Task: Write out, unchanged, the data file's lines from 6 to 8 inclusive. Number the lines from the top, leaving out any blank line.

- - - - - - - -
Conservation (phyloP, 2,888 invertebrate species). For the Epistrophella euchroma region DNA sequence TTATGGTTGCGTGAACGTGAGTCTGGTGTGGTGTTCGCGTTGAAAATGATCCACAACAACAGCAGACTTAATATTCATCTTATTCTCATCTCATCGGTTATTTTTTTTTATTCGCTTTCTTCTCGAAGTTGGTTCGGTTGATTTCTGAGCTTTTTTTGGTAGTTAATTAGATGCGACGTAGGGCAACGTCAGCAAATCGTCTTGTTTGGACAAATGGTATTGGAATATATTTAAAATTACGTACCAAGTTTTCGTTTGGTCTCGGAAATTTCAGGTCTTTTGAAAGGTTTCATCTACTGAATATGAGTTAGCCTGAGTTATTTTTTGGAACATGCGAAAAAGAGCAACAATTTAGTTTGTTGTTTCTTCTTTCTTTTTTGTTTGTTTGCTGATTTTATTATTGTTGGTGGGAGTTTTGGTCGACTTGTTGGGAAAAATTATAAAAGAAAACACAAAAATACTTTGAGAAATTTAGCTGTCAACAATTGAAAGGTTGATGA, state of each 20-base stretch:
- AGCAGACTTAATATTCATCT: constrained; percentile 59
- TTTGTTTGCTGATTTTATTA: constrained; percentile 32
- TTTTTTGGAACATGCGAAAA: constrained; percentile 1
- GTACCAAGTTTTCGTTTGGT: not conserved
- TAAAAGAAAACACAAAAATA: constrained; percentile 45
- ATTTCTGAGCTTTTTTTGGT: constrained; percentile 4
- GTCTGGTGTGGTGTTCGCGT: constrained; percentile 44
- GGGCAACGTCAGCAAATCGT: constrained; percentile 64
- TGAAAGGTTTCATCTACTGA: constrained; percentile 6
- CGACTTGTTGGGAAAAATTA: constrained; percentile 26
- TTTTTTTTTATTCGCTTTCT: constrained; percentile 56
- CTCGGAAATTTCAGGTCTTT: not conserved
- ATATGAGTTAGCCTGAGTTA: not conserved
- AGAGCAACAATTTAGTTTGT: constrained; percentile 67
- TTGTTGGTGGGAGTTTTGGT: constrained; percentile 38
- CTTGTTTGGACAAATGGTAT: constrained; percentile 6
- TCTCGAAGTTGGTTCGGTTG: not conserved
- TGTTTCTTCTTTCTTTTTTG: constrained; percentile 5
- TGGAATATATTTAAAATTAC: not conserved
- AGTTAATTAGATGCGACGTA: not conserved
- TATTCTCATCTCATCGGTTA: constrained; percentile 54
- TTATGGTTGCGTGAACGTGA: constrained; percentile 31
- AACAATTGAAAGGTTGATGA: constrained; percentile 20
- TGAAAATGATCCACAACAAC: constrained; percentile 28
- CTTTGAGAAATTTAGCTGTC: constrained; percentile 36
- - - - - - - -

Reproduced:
- TAAAAGAAAACACAAAAATA: constrained; percentile 45
- ATTTCTGAGCTTTTTTTGGT: constrained; percentile 4
- GTCTGGTGTGGTGTTCGCGT: constrained; percentile 44